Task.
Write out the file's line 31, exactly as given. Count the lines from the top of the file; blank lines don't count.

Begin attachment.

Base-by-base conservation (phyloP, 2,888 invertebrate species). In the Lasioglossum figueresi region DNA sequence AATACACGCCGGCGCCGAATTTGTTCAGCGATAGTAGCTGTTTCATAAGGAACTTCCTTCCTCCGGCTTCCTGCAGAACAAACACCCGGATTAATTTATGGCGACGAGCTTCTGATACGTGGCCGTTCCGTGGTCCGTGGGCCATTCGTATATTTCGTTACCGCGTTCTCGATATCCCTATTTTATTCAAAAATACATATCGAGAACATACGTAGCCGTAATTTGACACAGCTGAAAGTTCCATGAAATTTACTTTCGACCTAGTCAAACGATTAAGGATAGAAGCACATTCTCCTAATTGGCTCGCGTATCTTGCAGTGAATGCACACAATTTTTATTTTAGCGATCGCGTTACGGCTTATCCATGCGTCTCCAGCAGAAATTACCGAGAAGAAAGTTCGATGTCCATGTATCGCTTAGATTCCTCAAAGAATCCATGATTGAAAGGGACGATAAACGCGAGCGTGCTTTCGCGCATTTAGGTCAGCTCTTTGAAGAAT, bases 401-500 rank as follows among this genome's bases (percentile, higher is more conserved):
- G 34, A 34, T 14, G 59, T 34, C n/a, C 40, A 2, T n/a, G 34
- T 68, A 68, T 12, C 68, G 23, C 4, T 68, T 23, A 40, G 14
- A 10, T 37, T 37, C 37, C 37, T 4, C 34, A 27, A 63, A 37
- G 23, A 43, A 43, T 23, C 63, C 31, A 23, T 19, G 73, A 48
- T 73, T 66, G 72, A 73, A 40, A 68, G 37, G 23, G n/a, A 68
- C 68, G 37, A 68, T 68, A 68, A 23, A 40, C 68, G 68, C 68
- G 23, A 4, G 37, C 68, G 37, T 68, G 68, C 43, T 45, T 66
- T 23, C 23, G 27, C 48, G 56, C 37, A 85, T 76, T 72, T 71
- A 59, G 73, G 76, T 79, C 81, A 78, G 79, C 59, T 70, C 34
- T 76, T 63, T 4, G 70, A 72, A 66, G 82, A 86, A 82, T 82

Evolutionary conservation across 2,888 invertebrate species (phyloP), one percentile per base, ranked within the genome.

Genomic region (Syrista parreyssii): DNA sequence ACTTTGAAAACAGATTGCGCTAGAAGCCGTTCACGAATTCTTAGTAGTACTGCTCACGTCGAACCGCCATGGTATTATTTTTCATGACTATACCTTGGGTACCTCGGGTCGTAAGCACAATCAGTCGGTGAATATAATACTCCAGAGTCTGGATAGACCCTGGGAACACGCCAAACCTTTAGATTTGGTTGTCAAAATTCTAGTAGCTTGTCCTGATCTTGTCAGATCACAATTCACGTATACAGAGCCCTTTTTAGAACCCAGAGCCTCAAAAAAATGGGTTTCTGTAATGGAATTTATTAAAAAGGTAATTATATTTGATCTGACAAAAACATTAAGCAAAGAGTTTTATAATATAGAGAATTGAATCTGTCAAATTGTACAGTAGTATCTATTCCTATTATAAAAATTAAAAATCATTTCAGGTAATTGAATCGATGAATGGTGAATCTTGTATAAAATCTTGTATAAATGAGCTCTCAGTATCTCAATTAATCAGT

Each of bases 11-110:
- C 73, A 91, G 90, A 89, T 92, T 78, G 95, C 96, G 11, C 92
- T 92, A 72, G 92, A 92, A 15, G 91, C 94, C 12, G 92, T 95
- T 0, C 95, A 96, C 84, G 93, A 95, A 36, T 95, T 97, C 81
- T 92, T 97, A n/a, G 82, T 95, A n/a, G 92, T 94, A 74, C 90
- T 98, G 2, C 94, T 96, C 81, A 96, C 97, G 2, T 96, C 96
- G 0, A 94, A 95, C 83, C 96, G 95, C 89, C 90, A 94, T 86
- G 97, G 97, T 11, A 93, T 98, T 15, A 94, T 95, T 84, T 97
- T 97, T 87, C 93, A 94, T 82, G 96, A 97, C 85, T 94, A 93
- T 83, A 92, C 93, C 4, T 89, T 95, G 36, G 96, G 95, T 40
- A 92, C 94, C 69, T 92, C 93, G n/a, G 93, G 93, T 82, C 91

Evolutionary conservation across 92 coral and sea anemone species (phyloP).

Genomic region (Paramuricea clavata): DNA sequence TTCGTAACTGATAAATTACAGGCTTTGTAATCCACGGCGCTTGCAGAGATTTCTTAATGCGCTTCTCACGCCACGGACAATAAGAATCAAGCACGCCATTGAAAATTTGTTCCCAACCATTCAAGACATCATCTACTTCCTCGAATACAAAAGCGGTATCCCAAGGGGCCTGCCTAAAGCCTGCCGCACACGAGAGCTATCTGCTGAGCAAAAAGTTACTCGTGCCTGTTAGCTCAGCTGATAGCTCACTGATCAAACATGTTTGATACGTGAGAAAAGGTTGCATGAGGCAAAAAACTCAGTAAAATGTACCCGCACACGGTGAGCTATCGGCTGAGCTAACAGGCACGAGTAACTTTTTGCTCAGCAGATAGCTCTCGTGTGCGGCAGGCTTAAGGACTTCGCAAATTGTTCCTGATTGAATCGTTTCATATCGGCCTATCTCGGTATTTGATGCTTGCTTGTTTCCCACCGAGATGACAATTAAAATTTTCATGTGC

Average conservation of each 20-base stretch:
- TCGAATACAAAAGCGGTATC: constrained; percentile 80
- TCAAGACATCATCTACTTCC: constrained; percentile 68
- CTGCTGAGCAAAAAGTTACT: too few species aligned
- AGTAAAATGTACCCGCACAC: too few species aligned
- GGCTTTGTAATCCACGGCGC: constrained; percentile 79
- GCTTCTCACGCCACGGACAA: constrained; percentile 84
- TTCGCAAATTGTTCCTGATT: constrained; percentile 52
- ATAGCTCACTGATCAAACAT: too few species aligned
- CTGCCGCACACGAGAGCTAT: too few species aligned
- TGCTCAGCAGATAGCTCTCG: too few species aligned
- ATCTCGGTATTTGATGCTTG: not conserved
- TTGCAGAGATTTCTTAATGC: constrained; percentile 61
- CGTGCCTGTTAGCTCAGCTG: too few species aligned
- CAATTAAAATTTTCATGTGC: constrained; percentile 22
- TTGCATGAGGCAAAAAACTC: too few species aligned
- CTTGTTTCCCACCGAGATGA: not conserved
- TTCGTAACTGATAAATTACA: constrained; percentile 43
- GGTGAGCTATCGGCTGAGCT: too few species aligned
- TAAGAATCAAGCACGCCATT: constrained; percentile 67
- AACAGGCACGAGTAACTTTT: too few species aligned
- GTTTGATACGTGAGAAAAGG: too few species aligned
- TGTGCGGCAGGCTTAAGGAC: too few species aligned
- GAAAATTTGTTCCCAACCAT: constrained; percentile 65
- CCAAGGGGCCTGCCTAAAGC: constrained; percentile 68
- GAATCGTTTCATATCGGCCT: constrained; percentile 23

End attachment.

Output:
- AGTAAAATGTACCCGCACAC: too few species aligned